In Other Words: This woman still appreciates the fine art of flirting
Flirting has become obsolete, a dying art.
Sadly, we are producing a nation of men intimidated by women and afraid of being labeled sexist if they don’t treat them as equals. Under those circumstances, it’s difficult to flirt when your intentions could be misconstrued. It’s no longer fun to wink at a girl who might take umbrage, or retaliate by getting on her high horse and asking, “Did you just wink at me, mister? Because if you did, you’ve got another thought coming.” That was what I once overheard. The man cowered right before her eyes. My guess is he’s going to think twice, and put his winks on hold, because a woman failed to appreciate his gesture.
Frankly, I miss the spontaneity of it all when there used to be a distinct dividing line between the genders. A time when women were secure enough to appreciate being the object of a man’s desire.
So, where did it all go wrong? When did feminism replace the femme fatale? When was flirting a welcome acknowledgment that she was hot? Today, these same men, who used to be proficient in “coming on,” have now been reduced to careful, well-behaved and boring examples of propriety. They proceed with caution lest they be charged with a misdemeanor so heinous as the innocent act of gaining attention with a wink.
When my memories are ignited, what I recall most fondly are the great flirts of my life, who knew how to make a girl feel important. These same boys grew up to become men who perfected the art of innuendo — the subtle, slightly provocative ogle implying the possibility of what lay on the opposite end of that playful glance.
And here’s the best memory of all. I once fell in lust in the space of 20 minutes when a stranger on a 5th Avenue bus locked eyes with me at 87th Street and 5th. By the time we had reached 34th Street, I was hooked. Not a word was exchanged, but I was on fire. I sat on that bus for two more stops even after I had passed my destination. That man still occupies space in my head all because of a few shared private moments that allowed me to feel like a “babe.” The truly great men of the world are expert flirts. They know it, and because of them, we, the targets of these titillations, reap the greatest rewards
There is a fine line between the flirt and the letch, and any savvy woman knows the difference. Flirting is impromptu and good-spirited. “Letchiness” is off-putting and demeaning. Flirting is of the moment, and is of itself a fleeting diversion, signifying everything, but harming no one. Women who know how to play the game, and don’t resist, are in for a treat. And there is no expiration date. A man of eighty can be as flirtatious as one of thirty. Older men, who have gained experience, are among the most proficient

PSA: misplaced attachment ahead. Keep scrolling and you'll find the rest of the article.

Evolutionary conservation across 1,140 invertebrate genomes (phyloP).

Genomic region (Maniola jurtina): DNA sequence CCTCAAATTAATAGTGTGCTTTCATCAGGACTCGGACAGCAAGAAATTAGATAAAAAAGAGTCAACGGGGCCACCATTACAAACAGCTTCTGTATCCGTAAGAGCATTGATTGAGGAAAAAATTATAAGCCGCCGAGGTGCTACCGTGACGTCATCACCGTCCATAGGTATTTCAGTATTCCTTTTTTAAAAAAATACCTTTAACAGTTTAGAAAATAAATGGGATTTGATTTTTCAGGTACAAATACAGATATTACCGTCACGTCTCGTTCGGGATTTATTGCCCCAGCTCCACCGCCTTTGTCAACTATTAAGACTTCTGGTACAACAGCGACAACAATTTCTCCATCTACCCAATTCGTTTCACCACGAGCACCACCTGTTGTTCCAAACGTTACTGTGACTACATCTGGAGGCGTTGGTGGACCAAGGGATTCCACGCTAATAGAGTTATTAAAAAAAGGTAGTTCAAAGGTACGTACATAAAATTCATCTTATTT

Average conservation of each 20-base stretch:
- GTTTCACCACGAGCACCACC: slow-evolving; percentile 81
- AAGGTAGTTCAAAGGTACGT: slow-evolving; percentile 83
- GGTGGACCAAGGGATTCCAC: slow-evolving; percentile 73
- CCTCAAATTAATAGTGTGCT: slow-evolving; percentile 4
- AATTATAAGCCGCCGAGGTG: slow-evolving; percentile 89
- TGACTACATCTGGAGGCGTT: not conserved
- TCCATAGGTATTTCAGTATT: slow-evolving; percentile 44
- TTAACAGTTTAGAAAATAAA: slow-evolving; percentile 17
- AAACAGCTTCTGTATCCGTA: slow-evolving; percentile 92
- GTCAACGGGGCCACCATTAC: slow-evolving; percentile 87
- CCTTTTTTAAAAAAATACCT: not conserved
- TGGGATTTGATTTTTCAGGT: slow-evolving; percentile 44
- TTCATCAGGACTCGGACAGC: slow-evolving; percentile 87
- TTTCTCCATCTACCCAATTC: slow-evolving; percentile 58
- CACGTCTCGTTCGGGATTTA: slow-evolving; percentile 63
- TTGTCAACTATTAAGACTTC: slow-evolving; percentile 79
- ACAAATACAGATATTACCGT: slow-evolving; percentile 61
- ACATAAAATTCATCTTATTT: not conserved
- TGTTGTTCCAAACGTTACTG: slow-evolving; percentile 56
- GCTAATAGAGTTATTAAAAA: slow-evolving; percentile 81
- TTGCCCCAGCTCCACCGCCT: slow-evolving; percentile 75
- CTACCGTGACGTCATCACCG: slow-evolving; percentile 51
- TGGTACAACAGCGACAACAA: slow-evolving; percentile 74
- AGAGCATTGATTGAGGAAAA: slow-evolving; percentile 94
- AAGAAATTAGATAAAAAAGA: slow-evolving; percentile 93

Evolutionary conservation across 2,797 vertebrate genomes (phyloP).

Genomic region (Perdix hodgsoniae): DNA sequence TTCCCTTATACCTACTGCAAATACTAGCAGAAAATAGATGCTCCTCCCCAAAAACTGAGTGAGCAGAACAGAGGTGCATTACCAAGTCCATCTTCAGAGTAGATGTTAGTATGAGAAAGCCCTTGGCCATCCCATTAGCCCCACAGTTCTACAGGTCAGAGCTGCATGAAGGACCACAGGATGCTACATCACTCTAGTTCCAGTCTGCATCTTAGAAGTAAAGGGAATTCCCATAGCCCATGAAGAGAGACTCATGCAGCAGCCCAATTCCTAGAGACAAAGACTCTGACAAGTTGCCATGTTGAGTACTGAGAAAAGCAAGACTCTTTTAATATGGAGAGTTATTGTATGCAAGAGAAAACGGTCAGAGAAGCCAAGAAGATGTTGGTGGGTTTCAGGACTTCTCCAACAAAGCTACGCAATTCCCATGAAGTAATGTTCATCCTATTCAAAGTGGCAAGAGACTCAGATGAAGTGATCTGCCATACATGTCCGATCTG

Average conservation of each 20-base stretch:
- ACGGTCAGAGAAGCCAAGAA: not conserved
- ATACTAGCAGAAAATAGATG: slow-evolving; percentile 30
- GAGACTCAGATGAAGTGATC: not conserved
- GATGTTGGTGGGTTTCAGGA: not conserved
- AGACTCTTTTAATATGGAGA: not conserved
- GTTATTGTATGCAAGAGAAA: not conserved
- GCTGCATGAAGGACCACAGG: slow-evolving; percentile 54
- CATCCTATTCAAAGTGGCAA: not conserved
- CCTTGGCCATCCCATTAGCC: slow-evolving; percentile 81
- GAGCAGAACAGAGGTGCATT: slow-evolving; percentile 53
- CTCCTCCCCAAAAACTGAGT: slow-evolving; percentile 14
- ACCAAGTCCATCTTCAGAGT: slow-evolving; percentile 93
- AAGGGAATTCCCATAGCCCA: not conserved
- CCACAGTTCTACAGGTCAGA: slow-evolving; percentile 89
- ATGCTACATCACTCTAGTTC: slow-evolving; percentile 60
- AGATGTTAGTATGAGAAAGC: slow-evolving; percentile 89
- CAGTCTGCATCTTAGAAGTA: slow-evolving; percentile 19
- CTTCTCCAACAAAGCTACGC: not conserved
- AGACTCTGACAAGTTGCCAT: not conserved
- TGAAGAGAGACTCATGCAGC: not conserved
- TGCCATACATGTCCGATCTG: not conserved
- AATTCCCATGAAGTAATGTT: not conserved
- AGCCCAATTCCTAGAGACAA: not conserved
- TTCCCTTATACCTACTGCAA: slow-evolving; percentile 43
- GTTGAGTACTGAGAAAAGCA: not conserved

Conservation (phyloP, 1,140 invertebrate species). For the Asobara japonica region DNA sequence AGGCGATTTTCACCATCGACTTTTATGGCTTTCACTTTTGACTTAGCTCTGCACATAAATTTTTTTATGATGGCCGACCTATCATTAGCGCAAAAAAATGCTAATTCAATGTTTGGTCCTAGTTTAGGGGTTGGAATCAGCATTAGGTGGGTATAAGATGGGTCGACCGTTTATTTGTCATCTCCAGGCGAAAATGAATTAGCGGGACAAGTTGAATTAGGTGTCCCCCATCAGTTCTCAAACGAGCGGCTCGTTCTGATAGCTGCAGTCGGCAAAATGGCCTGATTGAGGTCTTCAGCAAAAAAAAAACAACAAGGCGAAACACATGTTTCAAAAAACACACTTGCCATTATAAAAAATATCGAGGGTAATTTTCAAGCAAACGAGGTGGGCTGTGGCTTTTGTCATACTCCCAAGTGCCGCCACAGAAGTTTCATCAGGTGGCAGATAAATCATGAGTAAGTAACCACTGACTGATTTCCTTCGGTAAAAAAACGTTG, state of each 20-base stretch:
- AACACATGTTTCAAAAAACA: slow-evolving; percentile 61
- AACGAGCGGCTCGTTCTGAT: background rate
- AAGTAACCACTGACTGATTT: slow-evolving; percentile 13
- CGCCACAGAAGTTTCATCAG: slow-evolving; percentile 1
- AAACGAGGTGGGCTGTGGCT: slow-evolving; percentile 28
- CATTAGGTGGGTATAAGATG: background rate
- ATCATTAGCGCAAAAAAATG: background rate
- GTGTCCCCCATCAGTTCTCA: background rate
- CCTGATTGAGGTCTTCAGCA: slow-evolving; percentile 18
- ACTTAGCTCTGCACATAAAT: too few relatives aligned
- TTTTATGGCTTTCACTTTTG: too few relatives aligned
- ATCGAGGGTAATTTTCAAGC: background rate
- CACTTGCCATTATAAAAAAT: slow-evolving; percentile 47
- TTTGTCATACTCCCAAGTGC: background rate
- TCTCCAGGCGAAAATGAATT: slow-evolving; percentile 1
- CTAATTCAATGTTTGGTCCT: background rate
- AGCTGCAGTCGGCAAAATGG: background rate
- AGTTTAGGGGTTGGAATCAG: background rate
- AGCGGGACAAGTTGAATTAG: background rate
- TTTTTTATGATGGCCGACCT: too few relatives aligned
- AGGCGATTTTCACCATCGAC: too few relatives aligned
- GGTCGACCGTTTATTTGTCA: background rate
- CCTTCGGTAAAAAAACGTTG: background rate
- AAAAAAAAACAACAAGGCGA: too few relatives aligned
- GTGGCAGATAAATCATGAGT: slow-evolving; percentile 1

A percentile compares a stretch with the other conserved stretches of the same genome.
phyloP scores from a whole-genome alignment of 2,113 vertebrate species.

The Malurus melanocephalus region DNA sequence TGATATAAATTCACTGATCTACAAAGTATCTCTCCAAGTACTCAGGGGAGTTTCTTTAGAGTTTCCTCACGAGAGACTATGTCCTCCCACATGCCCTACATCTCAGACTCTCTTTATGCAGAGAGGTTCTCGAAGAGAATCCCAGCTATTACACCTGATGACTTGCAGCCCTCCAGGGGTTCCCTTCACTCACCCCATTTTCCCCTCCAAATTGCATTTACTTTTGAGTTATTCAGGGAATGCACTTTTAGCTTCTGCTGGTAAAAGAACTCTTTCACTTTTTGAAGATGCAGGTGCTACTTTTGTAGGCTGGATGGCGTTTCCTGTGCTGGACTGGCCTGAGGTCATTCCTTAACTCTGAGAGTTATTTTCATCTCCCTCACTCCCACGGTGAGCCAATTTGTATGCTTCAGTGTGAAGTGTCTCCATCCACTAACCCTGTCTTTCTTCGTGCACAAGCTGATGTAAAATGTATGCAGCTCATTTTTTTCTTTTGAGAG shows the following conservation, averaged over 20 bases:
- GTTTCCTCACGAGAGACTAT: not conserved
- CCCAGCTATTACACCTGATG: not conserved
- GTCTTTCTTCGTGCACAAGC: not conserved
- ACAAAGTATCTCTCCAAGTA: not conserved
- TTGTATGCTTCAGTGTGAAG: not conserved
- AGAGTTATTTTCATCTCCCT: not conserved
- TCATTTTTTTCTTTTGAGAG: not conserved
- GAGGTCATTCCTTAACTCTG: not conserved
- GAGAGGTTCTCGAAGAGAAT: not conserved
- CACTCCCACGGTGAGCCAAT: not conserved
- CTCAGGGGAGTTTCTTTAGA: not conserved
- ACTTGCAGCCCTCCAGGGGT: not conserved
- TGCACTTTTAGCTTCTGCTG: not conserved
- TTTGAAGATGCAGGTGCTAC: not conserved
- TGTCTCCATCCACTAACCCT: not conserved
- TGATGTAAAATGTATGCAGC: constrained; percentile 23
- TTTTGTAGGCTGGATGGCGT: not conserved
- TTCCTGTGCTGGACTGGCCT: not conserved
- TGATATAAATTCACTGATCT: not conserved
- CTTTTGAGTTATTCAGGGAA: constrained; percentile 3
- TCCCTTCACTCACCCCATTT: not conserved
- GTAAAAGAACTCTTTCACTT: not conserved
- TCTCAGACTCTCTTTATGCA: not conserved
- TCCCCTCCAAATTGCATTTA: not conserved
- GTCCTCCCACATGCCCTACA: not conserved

So why do we shy away from the random nod, the look, the gaze, pretending not to notice? The answer lies in the fact that the world has become a dangerous place, and we need to be careful; that women are so intent on preserving their autonomy that we have become leery of men, and even worse, are chasing them away.
My grandson flirts. At 19, he has perfected this skill to his advantage. One smile, and I am hooked. He knows how to play me in all the right ways. Similarly, my 17-year-old granddaughter has been cultivating her coquettish charms for years. She wins us over with a mere turn of her head, the widening of her saucer-sized eyes, a glance, both innocent and furtive, that silently speaks volumes.
“Flirting is the art of keeping intimacy at a safe distance,” someone said, but flirting is, in itself, a flattering, intimate act. Be it on a bus, as memory recalls, or in any other setting, flirting sets the stage for delightful encounters that allow us to step out of ourselves for a moment, and enjoy a “coup de foudre” (a lightning bolt moment).
I relish a delicious spontaneous flirtation imbued with just enough innuendo to keep it sensuously alive.
While flirting can be acquired, the real good flirts have an innate knack. My dad took it to an art form and became my earliest role model. My late husband, Mort, was a flirt extraordinaire. My friend, Fred, is the consummate, irresistible flirt. I embrace his enthusiasm, and appreciate his dedication to this marvelously frivolous distraction.
The new year is upon us, and a bit of frivolity is in the air. For some, flirting can be interpreted as intrusively sexist. At best, it’s a grand and glorious indulgence to be savored and appreciated. Long live the flirts!
Judith Marks-White is a Westport writer. She can be reached at firstname.lastname@example.org or at www.judithmarks-white.com.